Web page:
Ron Hagell – Rose-Marie: A Hollywood Operetta

25 March 2009 – (HARC) – In 1936 the screen sweethearts Jeanette McDonald and Nelson Eddy performed ‘The Indian Love Call’ in this example of Hollywood’s saccharine representation of ‘the other’ as dangerous and untrustworthy. Living outside government authority and the mainstream Anglo-Canadian population, characterized by darker skin and thick accents, the indigenous Metis are perfect targets for the treatment that ostracized other Native Americans, the Vietnamese and the Iraqis.

Alain de Botton: The Pleasures and Sorrows of Work

21 March 2009 – (HARC) – We spend much of our lives at work, but surprisingly little gets written about what makes work both one of the most exciting and most painful of all our activities. Alain de Botton comes to the Runnymede Literary Festival to present his new, ninth book, The Pleasures and Sorrows of Work.

Ewan Fernie and Simon Palfrey – Dunsinane

21 March 2009 – (HARC) – Ewan Fernie and Simon Palfrey are two of the world’s leading young Shakespeare scholars – with six books and a series of brand-new original ‘minigraphs’ (Shakespeare Now!) behind them. Now they have broken with conventional literary criticism and created Dunsinane – a sequel to the Scottish play that sees the porter’s three sons each relive the temptation and terror of Macbeth.

Patrick Pollard – Classical Improprieties in Modern France: Before and After Freud: Le Roi Candaule and Oedipe by Andre Gide

18 March 2009 – (HARC) – Patrick Pollard, BA, PhD (Lond), is Emeritus Professor of French at Birkbeck College, University of London. His research interests lie in the history of ideas (with an emphasis on 19-20th c. France), the history of literature (with publications on Gide, Stendhal, Zola, and the reception of Wilde and Robert Browning in France) and the history of sexuality (homosexuality; has published on Gide, Magnus Hirschfeld, and researches on gay novels published in France in the 3rd Republic (i.e. 1871-1914) and Jean Genet). He also conducts research on the classical tradition in France (i.e. the history of translation from Greek and Latin authors into French; the modern reuse of ancient myths; gender and sexuality in the ancient world and its relationship to modern discourse in this area).

Sue Vice – False Testimony

17 March 2009 – Royal Holloway Holocaust Research Centre Annual Lecture – In this talk, Professor Sue Vice will explore the phenomenon of false Holocaust testimony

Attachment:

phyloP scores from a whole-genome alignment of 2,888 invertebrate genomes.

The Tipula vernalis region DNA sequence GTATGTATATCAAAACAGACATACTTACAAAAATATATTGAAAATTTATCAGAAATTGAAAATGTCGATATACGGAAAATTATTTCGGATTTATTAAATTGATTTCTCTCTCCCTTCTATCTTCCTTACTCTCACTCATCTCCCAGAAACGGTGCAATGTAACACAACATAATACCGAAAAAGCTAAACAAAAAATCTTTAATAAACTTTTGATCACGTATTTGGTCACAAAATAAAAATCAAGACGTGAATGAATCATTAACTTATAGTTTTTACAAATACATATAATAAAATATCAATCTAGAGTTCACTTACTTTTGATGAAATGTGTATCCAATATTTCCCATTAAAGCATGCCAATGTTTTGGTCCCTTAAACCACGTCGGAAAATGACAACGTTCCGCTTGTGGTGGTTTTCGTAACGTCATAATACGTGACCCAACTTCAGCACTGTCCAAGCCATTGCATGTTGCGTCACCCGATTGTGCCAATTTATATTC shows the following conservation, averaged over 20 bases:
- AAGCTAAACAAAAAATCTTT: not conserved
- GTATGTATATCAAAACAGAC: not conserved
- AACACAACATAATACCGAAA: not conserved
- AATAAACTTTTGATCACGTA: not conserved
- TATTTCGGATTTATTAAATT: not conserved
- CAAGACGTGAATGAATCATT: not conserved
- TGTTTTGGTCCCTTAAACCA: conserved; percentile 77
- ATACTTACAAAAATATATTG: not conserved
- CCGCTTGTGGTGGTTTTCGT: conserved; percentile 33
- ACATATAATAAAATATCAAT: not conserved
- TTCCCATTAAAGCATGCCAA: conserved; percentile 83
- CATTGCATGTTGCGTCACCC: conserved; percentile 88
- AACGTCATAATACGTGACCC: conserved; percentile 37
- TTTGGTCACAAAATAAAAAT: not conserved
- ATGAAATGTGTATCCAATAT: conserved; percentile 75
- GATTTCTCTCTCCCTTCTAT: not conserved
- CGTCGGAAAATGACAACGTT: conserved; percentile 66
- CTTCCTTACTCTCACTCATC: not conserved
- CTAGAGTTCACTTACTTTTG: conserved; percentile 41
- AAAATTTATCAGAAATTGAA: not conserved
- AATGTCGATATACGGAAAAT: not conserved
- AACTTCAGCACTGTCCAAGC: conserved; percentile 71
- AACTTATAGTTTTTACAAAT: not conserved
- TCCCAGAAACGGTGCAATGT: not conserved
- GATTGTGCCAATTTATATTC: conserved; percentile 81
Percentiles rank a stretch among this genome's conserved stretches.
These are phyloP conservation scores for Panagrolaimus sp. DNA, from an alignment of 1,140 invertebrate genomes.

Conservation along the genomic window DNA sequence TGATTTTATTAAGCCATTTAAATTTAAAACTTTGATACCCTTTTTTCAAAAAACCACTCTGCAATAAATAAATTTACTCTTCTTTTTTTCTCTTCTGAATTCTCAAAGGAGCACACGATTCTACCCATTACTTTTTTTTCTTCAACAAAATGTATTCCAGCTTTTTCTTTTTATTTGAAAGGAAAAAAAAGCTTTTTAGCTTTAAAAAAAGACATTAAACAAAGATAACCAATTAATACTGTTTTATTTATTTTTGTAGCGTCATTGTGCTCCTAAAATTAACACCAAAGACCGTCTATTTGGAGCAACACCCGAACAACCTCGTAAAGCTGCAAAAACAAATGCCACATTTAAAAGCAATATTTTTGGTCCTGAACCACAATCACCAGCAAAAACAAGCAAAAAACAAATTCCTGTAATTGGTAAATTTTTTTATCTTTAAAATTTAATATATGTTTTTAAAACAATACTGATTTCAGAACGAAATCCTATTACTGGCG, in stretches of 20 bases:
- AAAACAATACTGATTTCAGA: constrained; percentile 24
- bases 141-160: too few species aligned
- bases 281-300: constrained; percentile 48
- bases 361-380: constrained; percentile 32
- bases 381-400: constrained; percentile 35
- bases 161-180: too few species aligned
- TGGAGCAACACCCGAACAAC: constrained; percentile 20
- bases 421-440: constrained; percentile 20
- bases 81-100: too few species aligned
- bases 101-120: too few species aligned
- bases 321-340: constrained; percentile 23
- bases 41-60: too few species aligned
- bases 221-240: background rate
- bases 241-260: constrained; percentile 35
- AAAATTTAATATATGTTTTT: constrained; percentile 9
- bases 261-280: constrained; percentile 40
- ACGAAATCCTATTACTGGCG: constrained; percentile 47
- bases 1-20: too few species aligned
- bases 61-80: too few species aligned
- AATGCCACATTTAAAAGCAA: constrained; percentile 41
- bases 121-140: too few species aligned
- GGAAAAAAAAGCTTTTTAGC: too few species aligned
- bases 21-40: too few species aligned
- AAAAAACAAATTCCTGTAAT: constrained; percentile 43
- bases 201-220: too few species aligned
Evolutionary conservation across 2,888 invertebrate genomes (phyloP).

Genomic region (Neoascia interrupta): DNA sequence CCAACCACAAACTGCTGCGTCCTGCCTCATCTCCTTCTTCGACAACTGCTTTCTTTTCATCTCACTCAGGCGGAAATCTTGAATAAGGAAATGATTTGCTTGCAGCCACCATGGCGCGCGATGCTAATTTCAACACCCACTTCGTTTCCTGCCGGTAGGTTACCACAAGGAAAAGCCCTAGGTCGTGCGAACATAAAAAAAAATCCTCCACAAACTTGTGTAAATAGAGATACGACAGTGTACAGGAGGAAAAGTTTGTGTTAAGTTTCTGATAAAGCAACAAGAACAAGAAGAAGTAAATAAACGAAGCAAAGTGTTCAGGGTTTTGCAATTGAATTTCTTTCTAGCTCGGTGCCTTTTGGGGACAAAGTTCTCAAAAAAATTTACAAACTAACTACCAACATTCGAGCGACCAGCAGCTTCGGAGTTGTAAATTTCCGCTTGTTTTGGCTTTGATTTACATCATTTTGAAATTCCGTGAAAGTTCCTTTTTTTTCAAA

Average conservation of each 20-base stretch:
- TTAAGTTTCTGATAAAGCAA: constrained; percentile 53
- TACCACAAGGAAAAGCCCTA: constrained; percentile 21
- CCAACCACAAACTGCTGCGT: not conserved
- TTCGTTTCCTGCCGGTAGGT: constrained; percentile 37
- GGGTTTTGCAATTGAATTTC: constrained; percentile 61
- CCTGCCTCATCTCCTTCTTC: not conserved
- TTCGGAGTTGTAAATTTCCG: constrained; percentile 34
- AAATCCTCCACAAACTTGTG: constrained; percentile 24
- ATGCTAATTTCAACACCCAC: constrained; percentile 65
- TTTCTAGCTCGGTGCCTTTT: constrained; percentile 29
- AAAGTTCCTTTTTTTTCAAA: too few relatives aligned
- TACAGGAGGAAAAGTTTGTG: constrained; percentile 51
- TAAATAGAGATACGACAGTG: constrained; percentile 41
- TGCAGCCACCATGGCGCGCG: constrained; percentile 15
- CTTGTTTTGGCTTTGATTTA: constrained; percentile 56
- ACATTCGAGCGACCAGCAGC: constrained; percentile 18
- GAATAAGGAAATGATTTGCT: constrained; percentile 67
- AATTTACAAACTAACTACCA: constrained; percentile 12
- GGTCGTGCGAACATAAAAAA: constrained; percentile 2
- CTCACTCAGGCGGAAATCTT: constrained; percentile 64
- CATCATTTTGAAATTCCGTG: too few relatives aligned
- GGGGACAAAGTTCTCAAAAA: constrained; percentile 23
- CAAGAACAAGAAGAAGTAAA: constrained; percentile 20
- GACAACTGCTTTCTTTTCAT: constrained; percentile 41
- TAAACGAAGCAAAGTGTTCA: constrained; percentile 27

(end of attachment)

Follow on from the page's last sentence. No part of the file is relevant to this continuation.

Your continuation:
Daniela Berghahn – Citizens of Two Worlds: Hybrid Identity Formation in Diasporic Coming-of-Age Films

17 March 2009 – (HARC) – Coming-of-age films, a loosely defined sub-genre of the youth film, centre on the transition from childhood to adolescence or from adolescence to adulthood. This transition usually occurs as a result of a formative experience (first love, separation, death) or a rite-of-passage (test of courage, graduation) and normally results in a fundamental choice the protagonist has to make. In this paper Dr Daniela Berghahn argues that coming-of-age narratives occupy a central position in the work of diasporic filmmakers…

Contemporary Women’s Writing in French

7 March 2009 – New Perspectives – A Celebration of Professor Elizabeth Fallaize – The Contemporary Women’s Writing in French seminar group is celebrating Professor Elizabeth Fallaize’s retirement and her important contribution to the field.


Toril Moi – A New Genealogy of Modernism: Idealism/Realism/Symbolism

4 March 2009 – (HARC) – In this lecture, which is based on her most recent work in progress, Professor Toril Moi will try to work out a theoretical framework for thinking about historical change in literature based on Wittgenstein and Kuhn. She will ask whether the opposition between modernism and realism is a generalization of the opposition between symbolism and naturalism in France in the 1880s and the 1890s. And why is symbolism often considered the beginning of modernism, when so much of it appears to be completely consonant with idealism?

Peter Linebaugh – The Magna Carta Manifesto

3 March 2009 – Prof. Peter Linebaugh examines the current state of liberty and shows how longstanding restraints against tyranny—and the rights of habeas corpus, trial by jury, and due process of law, and the prohibition of torture—are being abridged.